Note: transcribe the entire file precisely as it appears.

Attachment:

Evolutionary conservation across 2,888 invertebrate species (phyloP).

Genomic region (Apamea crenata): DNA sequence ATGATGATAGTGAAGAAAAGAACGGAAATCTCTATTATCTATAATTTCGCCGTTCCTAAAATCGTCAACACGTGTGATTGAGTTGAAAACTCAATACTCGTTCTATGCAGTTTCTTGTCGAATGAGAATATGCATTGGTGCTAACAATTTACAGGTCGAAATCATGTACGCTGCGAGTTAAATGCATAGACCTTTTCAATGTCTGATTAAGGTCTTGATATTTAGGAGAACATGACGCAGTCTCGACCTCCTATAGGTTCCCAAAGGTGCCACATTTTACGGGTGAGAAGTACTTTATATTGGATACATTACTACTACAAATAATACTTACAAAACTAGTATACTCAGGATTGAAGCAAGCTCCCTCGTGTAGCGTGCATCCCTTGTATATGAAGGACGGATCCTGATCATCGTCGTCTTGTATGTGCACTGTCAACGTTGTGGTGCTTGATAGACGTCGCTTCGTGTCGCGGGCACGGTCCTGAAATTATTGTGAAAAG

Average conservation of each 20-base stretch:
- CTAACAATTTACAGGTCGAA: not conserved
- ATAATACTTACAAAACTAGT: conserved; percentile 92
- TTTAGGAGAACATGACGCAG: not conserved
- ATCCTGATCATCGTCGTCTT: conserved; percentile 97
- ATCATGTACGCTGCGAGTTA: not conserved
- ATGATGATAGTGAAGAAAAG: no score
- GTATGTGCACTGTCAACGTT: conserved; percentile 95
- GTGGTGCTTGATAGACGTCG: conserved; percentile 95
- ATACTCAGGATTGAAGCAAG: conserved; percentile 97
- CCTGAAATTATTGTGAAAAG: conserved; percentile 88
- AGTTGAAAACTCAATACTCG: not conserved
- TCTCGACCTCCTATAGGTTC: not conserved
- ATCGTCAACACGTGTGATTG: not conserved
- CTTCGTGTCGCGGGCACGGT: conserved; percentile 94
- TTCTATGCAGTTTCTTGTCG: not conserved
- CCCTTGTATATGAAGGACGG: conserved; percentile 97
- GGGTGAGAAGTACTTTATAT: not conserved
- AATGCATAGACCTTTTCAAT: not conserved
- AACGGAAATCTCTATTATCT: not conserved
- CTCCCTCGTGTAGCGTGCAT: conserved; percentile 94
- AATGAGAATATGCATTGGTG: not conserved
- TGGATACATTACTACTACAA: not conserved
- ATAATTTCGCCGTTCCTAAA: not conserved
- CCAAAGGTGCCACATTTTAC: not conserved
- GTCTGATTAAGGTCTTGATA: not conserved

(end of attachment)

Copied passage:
Evolutionary conservation across 2,888 invertebrate species (phyloP).

Genomic region (Apamea crenata): DNA sequence ATGATGATAGTGAAGAAAAGAACGGAAATCTCTATTATCTATAATTTCGCCGTTCCTAAAATCGTCAACACGTGTGATTGAGTTGAAAACTCAATACTCGTTCTATGCAGTTTCTTGTCGAATGAGAATATGCATTGGTGCTAACAATTTACAGGTCGAAATCATGTACGCTGCGAGTTAAATGCATAGACCTTTTCAATGTCTGATTAAGGTCTTGATATTTAGGAGAACATGACGCAGTCTCGACCTCCTATAGGTTCCCAAAGGTGCCACATTTTACGGGTGAGAAGTACTTTATATTGGATACATTACTACTACAAATAATACTTACAAAACTAGTATACTCAGGATTGAAGCAAGCTCCCTCGTGTAGCGTGCATCCCTTGTATATGAAGGACGGATCCTGATCATCGTCGTCTTGTATGTGCACTGTCAACGTTGTGGTGCTTGATAGACGTCGCTTCGTGTCGCGGGCACGGTCCTGAAATTATTGTGAAAAG

Average conservation of each 20-base stretch:
- CTAACAATTTACAGGTCGAA: not conserved
- ATAATACTTACAAAACTAGT: conserved; percentile 92
- TTTAGGAGAACATGACGCAG: not conserved
- ATCCTGATCATCGTCGTCTT: conserved; percentile 97
- ATCATGTACGCTGCGAGTTA: not conserved
- ATGATGATAGTGAAGAAAAG: no score
- GTATGTGCACTGTCAACGTT: conserved; percentile 95
- GTGGTGCTTGATAGACGTCG: conserved; percentile 95
- ATACTCAGGATTGAAGCAAG: conserved; percentile 97
- CCTGAAATTATTGTGAAAAG: conserved; percentile 88
- AGTTGAAAACTCAATACTCG: not conserved
- TCTCGACCTCCTATAGGTTC: not conserved
- ATCGTCAACACGTGTGATTG: not conserved
- CTTCGTGTCGCGGGCACGGT: conserved; percentile 94
- TTCTATGCAGTTTCTTGTCG: not conserved
- CCCTTGTATATGAAGGACGG: conserved; percentile 97
- GGGTGAGAAGTACTTTATAT: not conserved
- AATGCATAGACCTTTTCAAT: not conserved
- AACGGAAATCTCTATTATCT: not conserved
- CTCCCTCGTGTAGCGTGCAT: conserved; percentile 94
- AATGAGAATATGCATTGGTG: not conserved
- TGGATACATTACTACTACAA: not conserved
- ATAATTTCGCCGTTCCTAAA: not conserved
- CCAAAGGTGCCACATTTTAC: not conserved
- GTCTGATTAAGGTCTTGATA: not conserved